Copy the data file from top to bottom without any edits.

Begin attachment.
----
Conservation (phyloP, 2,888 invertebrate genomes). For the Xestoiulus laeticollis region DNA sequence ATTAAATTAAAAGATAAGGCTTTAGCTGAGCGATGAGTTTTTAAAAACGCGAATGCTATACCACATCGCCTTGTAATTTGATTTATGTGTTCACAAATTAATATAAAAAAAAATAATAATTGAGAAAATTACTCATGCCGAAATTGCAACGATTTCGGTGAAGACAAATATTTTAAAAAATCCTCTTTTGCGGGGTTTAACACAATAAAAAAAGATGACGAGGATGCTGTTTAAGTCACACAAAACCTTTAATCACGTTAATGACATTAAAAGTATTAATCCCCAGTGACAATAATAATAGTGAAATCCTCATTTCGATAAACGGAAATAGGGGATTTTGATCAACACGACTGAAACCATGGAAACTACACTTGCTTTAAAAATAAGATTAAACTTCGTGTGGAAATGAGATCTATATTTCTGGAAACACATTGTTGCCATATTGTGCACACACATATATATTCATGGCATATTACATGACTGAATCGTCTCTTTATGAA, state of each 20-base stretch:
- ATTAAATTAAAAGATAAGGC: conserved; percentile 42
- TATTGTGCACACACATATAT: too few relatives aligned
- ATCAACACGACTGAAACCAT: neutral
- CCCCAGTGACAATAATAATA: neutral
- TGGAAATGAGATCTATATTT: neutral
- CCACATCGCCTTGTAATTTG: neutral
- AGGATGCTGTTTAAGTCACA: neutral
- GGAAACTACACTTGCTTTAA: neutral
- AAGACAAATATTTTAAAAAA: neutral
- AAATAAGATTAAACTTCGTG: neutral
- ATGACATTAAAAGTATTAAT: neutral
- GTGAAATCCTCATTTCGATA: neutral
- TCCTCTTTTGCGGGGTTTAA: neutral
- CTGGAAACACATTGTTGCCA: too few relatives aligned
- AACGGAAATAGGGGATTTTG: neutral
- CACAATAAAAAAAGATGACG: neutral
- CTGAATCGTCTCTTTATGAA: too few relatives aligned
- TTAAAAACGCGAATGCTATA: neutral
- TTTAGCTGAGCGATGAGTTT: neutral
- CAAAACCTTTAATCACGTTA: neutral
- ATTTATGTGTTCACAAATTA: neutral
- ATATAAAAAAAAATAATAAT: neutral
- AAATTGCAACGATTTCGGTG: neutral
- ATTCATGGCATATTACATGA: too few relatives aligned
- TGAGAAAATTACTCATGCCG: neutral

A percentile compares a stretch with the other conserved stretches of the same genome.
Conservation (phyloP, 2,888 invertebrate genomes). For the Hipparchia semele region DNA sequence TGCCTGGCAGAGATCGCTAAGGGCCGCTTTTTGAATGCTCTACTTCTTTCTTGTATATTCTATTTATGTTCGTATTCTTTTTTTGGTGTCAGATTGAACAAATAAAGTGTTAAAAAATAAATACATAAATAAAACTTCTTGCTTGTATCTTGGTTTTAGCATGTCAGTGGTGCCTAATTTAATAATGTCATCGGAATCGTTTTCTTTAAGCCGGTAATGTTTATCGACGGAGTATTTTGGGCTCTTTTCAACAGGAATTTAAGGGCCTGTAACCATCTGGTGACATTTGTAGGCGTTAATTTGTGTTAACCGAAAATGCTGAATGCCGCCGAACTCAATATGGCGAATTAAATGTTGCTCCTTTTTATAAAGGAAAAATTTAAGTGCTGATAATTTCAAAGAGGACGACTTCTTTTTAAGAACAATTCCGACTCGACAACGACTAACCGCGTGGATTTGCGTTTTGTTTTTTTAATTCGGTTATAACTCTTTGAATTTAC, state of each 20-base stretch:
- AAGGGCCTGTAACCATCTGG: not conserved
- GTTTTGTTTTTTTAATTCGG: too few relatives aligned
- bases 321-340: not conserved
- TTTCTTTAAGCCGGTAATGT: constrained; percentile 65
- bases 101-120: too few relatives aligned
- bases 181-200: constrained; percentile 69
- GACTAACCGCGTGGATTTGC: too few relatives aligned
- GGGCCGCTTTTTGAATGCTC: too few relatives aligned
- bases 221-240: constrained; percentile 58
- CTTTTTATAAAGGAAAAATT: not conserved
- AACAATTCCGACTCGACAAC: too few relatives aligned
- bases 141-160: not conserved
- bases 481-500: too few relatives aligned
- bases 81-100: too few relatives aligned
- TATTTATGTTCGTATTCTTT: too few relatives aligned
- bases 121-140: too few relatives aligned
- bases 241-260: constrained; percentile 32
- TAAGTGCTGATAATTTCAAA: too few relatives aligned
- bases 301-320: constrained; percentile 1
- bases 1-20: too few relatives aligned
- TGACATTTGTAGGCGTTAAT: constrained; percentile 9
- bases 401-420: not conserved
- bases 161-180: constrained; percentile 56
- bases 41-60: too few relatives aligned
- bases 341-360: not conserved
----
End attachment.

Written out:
Conservation (phyloP, 2,888 invertebrate genomes). For the Xestoiulus laeticollis region DNA sequence ATTAAATTAAAAGATAAGGCTTTAGCTGAGCGATGAGTTTTTAAAAACGCGAATGCTATACCACATCGCCTTGTAATTTGATTTATGTGTTCACAAATTAATATAAAAAAAAATAATAATTGAGAAAATTACTCATGCCGAAATTGCAACGATTTCGGTGAAGACAAATATTTTAAAAAATCCTCTTTTGCGGGGTTTAACACAATAAAAAAAGATGACGAGGATGCTGTTTAAGTCACACAAAACCTTTAATCACGTTAATGACATTAAAAGTATTAATCCCCAGTGACAATAATAATAGTGAAATCCTCATTTCGATAAACGGAAATAGGGGATTTTGATCAACACGACTGAAACCATGGAAACTACACTTGCTTTAAAAATAAGATTAAACTTCGTGTGGAAATGAGATCTATATTTCTGGAAACACATTGTTGCCATATTGTGCACACACATATATATTCATGGCATATTACATGACTGAATCGTCTCTTTATGAA, state of each 20-base stretch:
- ATTAAATTAAAAGATAAGGC: conserved; percentile 42
- TATTGTGCACACACATATAT: too few relatives aligned
- ATCAACACGACTGAAACCAT: neutral
- CCCCAGTGACAATAATAATA: neutral
- TGGAAATGAGATCTATATTT: neutral
- CCACATCGCCTTGTAATTTG: neutral
- AGGATGCTGTTTAAGTCACA: neutral
- GGAAACTACACTTGCTTTAA: neutral
- AAGACAAATATTTTAAAAAA: neutral
- AAATAAGATTAAACTTCGTG: neutral
- ATGACATTAAAAGTATTAAT: neutral
- GTGAAATCCTCATTTCGATA: neutral
- TCCTCTTTTGCGGGGTTTAA: neutral
- CTGGAAACACATTGTTGCCA: too few relatives aligned
- AACGGAAATAGGGGATTTTG: neutral
- CACAATAAAAAAAGATGACG: neutral
- CTGAATCGTCTCTTTATGAA: too few relatives aligned
- TTAAAAACGCGAATGCTATA: neutral
- TTTAGCTGAGCGATGAGTTT: neutral
- CAAAACCTTTAATCACGTTA: neutral
- ATTTATGTGTTCACAAATTA: neutral
- ATATAAAAAAAAATAATAAT: neutral
- AAATTGCAACGATTTCGGTG: neutral
- ATTCATGGCATATTACATGA: too few relatives aligned
- TGAGAAAATTACTCATGCCG: neutral

A percentile compares a stretch with the other conserved stretches of the same genome.
Conservation (phyloP, 2,888 invertebrate genomes). For the Hipparchia semele region DNA sequence TGCCTGGCAGAGATCGCTAAGGGCCGCTTTTTGAATGCTCTACTTCTTTCTTGTATATTCTATTTATGTTCGTATTCTTTTTTTGGTGTCAGATTGAACAAATAAAGTGTTAAAAAATAAATACATAAATAAAACTTCTTGCTTGTATCTTGGTTTTAGCATGTCAGTGGTGCCTAATTTAATAATGTCATCGGAATCGTTTTCTTTAAGCCGGTAATGTTTATCGACGGAGTATTTTGGGCTCTTTTCAACAGGAATTTAAGGGCCTGTAACCATCTGGTGACATTTGTAGGCGTTAATTTGTGTTAACCGAAAATGCTGAATGCCGCCGAACTCAATATGGCGAATTAAATGTTGCTCCTTTTTATAAAGGAAAAATTTAAGTGCTGATAATTTCAAAGAGGACGACTTCTTTTTAAGAACAATTCCGACTCGACAACGACTAACCGCGTGGATTTGCGTTTTGTTTTTTTAATTCGGTTATAACTCTTTGAATTTAC, state of each 20-base stretch:
- AAGGGCCTGTAACCATCTGG: not conserved
- GTTTTGTTTTTTTAATTCGG: too few relatives aligned
- bases 321-340: not conserved
- TTTCTTTAAGCCGGTAATGT: constrained; percentile 65
- bases 101-120: too few relatives aligned
- bases 181-200: constrained; percentile 69
- GACTAACCGCGTGGATTTGC: too few relatives aligned
- GGGCCGCTTTTTGAATGCTC: too few relatives aligned
- bases 221-240: constrained; percentile 58
- CTTTTTATAAAGGAAAAATT: not conserved
- AACAATTCCGACTCGACAAC: too few relatives aligned
- bases 141-160: not conserved
- bases 481-500: too few relatives aligned
- bases 81-100: too few relatives aligned
- TATTTATGTTCGTATTCTTT: too few relatives aligned
- bases 121-140: too few relatives aligned
- bases 241-260: constrained; percentile 32
- TAAGTGCTGATAATTTCAAA: too few relatives aligned
- bases 301-320: constrained; percentile 1
- bases 1-20: too few relatives aligned
- TGACATTTGTAGGCGTTAAT: constrained; percentile 9
- bases 401-420: not conserved
- bases 161-180: constrained; percentile 56
- bases 41-60: too few relatives aligned
- bases 341-360: not conserved